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About half of American households over the age of 55 have nothing saved for retirement.
Those were the findings in a new report from the U.S. Government Accountability Office. In all, 48 percent of those individuals have no savings in a workplace retirement plan or in an IRA as of 2016, the GAO found.
The congressional watchdog based its conclusions on an analysis of the Federal Reserve's Survey of Consumer Finances.
As bleak as things may be for close to 1 out of every 2 older adults, the GAO's findings show an improvement from just a few years ago.
In 2013, about 52 percent of households over age 55 had nothing saved for retirement, the federal agency found.
"Those are scary numbers even if it is an improvement," said Avani Ramnani, a certified financial planner and director of financial planning and wealth management at Francis Financial in New York City.
The over-55 crowd may have a significant savings shortfall to make up, but there are steps they can take.
Catch up on contributions to retirement plans: This year, workers can defer up to $19,000 in a 401(k) plan at work. Employees who are over 50 can stash away even more money: An extra $6,000.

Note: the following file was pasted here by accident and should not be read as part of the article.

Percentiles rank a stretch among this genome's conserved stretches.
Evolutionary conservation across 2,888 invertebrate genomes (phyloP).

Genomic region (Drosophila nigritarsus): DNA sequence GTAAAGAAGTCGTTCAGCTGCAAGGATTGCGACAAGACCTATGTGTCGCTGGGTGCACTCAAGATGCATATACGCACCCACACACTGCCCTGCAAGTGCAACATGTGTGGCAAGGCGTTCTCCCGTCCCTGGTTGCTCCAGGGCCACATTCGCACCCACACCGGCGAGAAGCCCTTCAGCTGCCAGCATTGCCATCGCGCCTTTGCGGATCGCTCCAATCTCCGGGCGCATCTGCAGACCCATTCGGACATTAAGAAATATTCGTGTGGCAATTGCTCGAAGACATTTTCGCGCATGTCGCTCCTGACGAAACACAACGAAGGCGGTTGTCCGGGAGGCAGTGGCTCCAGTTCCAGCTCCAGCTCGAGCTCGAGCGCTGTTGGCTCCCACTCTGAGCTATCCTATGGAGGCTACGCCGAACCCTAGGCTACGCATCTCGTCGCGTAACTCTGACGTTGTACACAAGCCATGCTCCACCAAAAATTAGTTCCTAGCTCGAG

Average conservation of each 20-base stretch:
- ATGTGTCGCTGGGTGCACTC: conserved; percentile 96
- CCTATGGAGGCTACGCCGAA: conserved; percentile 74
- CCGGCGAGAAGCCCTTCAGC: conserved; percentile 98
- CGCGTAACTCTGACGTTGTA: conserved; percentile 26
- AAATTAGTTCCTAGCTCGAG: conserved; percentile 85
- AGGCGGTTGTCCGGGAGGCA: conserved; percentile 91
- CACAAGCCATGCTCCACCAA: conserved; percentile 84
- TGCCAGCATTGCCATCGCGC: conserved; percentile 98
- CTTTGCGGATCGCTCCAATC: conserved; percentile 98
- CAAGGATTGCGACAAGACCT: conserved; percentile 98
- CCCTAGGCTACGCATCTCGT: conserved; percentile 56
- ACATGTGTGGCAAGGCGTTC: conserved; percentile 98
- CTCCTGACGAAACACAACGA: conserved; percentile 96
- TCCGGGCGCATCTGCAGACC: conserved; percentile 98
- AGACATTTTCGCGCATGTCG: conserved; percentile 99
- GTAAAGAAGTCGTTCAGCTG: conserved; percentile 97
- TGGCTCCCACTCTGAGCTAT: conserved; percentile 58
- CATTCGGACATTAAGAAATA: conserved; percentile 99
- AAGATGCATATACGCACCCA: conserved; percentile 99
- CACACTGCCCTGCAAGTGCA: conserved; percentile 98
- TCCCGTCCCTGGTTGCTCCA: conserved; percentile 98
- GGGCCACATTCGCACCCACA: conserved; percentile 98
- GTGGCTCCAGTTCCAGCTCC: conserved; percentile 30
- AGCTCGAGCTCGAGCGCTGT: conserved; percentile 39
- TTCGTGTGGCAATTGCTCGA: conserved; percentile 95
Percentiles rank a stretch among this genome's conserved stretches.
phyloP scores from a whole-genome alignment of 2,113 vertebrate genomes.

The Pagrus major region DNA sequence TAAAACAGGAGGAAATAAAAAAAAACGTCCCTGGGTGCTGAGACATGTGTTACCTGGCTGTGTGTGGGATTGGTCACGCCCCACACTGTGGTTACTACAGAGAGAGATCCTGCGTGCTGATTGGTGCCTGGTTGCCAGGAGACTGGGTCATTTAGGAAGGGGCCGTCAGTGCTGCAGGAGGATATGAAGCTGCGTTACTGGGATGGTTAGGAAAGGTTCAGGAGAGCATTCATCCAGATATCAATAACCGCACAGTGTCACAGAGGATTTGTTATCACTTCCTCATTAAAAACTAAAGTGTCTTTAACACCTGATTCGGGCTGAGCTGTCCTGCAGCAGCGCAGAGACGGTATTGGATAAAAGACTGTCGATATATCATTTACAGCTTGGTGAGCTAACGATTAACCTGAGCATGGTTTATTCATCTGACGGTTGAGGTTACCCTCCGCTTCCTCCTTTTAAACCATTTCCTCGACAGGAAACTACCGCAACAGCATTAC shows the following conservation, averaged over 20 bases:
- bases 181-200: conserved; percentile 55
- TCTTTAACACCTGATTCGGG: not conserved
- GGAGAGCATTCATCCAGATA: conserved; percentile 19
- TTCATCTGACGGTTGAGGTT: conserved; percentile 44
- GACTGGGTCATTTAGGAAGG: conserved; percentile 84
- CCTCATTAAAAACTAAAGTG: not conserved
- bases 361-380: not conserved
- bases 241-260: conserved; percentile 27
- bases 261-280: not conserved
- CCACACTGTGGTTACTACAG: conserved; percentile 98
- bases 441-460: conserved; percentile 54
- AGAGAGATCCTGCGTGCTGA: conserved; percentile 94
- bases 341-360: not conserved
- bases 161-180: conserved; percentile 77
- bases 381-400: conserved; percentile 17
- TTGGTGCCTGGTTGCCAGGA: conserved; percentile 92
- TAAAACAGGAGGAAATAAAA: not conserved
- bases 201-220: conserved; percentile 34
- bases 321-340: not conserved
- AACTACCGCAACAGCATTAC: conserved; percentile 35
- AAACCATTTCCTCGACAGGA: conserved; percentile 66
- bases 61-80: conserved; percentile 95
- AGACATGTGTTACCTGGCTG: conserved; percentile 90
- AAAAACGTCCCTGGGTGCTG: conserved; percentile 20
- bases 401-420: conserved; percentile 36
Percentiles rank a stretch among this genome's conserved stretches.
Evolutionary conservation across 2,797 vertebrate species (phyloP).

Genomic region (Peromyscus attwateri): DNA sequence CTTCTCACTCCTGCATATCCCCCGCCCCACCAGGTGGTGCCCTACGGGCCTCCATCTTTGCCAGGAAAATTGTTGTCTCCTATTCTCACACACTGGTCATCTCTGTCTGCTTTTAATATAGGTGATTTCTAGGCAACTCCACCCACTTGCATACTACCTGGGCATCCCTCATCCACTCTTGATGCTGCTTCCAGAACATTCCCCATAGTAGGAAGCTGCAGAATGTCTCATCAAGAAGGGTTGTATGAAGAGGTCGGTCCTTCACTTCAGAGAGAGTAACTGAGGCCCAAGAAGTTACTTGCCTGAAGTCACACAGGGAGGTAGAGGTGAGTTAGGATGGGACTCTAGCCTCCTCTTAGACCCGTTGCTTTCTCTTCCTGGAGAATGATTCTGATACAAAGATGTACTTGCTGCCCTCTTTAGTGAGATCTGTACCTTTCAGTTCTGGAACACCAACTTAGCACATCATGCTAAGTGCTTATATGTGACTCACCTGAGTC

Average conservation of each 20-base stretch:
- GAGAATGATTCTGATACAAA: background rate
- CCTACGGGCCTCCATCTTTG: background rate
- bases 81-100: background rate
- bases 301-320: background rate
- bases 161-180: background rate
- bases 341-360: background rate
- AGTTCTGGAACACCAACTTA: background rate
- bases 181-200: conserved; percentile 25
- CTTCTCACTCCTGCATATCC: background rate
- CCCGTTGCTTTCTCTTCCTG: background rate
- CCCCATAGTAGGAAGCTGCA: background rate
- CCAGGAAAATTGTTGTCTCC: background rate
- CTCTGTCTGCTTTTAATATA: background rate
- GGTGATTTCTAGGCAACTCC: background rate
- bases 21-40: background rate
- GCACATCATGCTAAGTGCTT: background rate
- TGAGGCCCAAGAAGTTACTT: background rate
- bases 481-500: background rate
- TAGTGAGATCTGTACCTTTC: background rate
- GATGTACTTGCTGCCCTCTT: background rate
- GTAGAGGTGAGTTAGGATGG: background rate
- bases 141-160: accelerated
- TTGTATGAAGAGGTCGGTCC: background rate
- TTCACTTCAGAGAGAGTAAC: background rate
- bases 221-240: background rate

Older savers can also put away more money in an IRA. The contribution limit for IRAs is $6,000 in 2019, and people who are 50 and up can save an additional $1,000.
Put more money in your health savings account: Still working? If you have a high-deductible health plan at work, you most likely have access to a health savings account or HSA.
These accounts have a triple tax advantage: You contribute money either on a pretax or tax deductible basis. Your savings will accumulate on a tax-free basis, and you can take tax-free withdrawals to pay for qualified medical expenses.
There's no requirement that you use up all of your funds in any one year, so your savings can grow over time.
In 2019, participants with self-only health insurance can contribute $3,500. Those with family plans can save $7,000. Account holders who are 55 and older can put away an extra $1,000 in an HSA.
Just bear in mind: Once you are enrolled in Medicare, you can no longer contribute to your HSA. However, you can tap the funds to cover health-care costs in retirement.
Work longer and generate income: Completing your degree or earning some money from a side hustle — perhaps consulting or working a second part-time job — are just a few ways that you can increase your income and ramp up your retirement savings, said Benjamin Brandt, a certified financial planner and founder of Capital City Wealth Management in Bismarck, North Dakota.
Got a raise? Bank it: If you get a boost to your pay at work, try to save two-thirds of it, said Brandt. For instance, if you get a $5,000 raise, increase your 401(k) deferrals so that you're saving about $3,300 of that pay increase.
"Learn how to live on less than you make," said Brandt.